Formed from the ashes of British blues-rockers the Yardbirds, Led Zeppelin shot to the stratosphere in the early 1970s. With Dionysian frenzy and a blast of blues-drenched riffs, they became one of the biggest bands of the era. Their intense musical excursions helped define the sound of hard rock, while their penchant for folk balladry added to their mystique as rock gods. The group called it quits after the death of drummer John Bonham in 1980, and remaining members Robert Plant, Jimmy Page, and John Paul Jones pursued (mostly) separate musical ventures.
UK remastered reissue of 1971 album, packaged in a limited edition miniature LP gatefold sleeve. Eight tracks. Atlantic. 2003.
Jimmy Page was a top London studio guitarist before he got rich and famous as the musical leader of Led Zeppelin. The group's fourth--and arguably their finest--album is as much a tribute to his technique as a monument to his versatility. Page produced the album, co-wrote all eight songs, and played mandolin as well as all the guitars. Musically, this 1971 disc ranges from acoustic English folke ("Goin' to California" and "The Battle of Evermore," the latter featuring the late Fairport Convention frontwoman Sandy Denny) to bone-crushing, bluesy riff-slinging. On the album's centerpiece, "Stairway to Heaven," these light and dark strains are dramatically intertwined. The chiming "Four Sticks" aside, it's the Little Richard-inspired "Rock and Roll" and the tricky time changes--a Zeppelin trademark--of the fast-and-furious "Black Dog" that elevate this album into more than just a bustle in aspiring guitarists' hedgerows. --Don Waller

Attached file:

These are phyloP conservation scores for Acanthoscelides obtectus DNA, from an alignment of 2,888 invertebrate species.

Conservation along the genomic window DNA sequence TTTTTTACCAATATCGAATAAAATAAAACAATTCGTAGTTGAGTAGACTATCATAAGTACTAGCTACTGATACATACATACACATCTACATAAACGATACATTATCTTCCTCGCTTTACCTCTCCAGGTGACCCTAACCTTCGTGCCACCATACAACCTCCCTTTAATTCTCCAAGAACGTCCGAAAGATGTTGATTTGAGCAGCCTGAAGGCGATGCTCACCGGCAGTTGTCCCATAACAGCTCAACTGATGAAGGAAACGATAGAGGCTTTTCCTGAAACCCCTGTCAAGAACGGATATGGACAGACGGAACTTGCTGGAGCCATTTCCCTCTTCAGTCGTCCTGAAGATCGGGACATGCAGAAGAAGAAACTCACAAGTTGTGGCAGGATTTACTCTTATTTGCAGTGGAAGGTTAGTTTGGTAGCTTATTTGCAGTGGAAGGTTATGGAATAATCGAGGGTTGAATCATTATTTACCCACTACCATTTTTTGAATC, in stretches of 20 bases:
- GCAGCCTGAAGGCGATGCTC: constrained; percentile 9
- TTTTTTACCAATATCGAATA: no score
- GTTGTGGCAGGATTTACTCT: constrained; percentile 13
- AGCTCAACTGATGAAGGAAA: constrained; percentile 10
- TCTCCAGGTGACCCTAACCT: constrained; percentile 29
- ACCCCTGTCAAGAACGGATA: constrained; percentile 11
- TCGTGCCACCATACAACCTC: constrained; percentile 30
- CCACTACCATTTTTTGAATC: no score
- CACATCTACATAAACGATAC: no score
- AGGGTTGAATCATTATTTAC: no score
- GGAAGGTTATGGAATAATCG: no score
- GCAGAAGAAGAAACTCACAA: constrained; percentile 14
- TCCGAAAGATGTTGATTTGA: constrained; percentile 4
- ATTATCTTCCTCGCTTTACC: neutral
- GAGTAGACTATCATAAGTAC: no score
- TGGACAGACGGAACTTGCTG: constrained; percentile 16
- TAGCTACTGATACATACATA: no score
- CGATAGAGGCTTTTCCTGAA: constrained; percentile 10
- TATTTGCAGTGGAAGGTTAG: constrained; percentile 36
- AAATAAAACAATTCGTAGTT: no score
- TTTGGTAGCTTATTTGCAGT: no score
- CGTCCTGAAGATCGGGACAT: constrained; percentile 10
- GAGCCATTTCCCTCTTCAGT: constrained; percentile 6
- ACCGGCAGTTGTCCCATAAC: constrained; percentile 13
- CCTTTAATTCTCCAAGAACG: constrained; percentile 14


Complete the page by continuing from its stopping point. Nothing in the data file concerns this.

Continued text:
Also known as the "rune" album or Zoso because of the medieval symbols adorning the inner sleeve, Led Zeppelin's fourth album, released in 1971, turned them from mere superstars into giant behemoths of the rock world. On tracks like "Black Dog," "Misty Mountain Hop," and "Rock and Roll," the combination of Robert Plant's banshee wails and Jimmy Page's frenetic guitar playing forever altered the stylistic bent of hard rock music. And the foreboding "When the Levee Breaks" demonstrated that Zeppelin could indeed play the blues fairly straight if they so desired. Still, everything here ultimately took a back seat to the album's (and, ultimately, the band's) magnum opus--the expertly constructed and deftly executed classic, "Stairway to Heaven." --Billy Altman
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